Why does $\ce{[Co(NO2)6]^4-}$ ion have 3 unpaired electron as opposed to 1?

The book says that it has 3 unpaired electrons. I thought $\ce{NO2-}$ was a strong field ligand, making $\ce{Co^2+}$ a $\ce{d^7}$ low spin ion. Six electrons go in the $\mathrm{t_{2g}}$ orbital and 1 in the $\mathrm{e_g}$ orbital.

Please explain the bonding in this compound (preferably with a suitable MO diagram to go with it).

  • 1
    $\begingroup$ You can't predict which ligand is strong or weak, there are many factors which can change this. $\endgroup$
    – King Tut
    Feb 13, 2018 at 12:32
  • $\begingroup$ An easier method - instead of getting tangled in the mess of strong vs weak field ligand - would be to make deductions based on the compound's calculated paramagnetic moments. Unfortunately, a simple Google search yields too little information. Perhaps, the chemists with more efficient database searches can help out here? $\endgroup$ Mar 15, 2018 at 15:51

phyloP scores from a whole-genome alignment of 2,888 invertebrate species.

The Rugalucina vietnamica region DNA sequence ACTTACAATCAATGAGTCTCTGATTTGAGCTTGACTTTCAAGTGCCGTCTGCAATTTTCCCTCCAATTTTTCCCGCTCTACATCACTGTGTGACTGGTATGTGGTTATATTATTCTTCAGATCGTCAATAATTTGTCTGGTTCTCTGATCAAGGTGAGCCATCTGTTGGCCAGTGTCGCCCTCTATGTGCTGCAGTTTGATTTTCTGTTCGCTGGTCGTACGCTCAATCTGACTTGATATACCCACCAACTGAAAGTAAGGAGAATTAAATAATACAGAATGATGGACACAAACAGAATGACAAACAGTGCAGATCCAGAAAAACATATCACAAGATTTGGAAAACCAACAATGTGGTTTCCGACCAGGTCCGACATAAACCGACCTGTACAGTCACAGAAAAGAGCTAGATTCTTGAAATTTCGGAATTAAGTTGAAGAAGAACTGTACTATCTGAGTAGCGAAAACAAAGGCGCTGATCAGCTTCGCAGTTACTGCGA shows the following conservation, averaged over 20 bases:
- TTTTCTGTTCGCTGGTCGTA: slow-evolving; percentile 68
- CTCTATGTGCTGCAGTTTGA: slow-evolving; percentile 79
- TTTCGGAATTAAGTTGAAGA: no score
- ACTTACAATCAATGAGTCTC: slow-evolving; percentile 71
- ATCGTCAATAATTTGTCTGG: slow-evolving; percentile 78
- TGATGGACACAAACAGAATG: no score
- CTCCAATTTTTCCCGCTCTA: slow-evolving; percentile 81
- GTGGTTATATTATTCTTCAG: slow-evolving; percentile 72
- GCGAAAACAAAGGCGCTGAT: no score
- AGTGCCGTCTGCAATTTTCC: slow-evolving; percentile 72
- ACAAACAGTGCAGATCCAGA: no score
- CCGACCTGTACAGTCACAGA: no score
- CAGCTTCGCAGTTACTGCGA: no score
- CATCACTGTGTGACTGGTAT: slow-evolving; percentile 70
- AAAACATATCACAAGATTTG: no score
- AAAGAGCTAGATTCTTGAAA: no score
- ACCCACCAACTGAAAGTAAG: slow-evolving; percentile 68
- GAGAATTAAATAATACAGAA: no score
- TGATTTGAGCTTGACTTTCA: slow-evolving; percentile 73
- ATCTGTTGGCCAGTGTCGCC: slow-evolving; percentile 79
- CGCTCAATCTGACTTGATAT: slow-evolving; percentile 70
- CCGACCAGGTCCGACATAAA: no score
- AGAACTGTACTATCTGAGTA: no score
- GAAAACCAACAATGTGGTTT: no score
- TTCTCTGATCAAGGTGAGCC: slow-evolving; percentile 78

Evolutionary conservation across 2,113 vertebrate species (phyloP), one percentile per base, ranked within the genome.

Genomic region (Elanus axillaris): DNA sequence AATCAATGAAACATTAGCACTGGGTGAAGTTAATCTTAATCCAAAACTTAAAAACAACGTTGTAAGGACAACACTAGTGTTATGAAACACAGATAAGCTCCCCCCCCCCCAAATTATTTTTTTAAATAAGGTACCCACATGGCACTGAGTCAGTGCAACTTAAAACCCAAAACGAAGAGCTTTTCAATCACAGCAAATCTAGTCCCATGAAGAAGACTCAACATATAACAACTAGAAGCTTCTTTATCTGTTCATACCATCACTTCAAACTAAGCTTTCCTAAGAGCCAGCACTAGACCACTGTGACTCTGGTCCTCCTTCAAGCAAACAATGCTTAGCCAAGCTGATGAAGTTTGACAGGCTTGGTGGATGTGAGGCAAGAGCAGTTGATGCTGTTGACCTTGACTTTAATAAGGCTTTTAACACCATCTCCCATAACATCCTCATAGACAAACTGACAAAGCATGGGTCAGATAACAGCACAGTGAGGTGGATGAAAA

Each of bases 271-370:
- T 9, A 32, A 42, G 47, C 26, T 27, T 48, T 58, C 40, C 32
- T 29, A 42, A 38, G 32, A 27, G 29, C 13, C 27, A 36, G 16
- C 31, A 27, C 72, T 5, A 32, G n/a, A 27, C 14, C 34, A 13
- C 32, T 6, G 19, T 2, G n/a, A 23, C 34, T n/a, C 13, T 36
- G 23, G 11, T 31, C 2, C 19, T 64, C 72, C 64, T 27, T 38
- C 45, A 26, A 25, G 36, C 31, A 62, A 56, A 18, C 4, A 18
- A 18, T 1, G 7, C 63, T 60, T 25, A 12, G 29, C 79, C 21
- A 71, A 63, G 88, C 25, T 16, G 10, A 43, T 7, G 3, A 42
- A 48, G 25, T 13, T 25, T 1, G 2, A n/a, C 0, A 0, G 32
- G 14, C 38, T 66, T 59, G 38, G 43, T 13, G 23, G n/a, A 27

1 Answer 1


According to Elliot, Hathaway & Slade (1966) cited by this paper, Co(II) with nitrite ligands is low spin.

enter image description here

So maybe it is just a typo. For d7 low spin, you would expect one unpaired electron.


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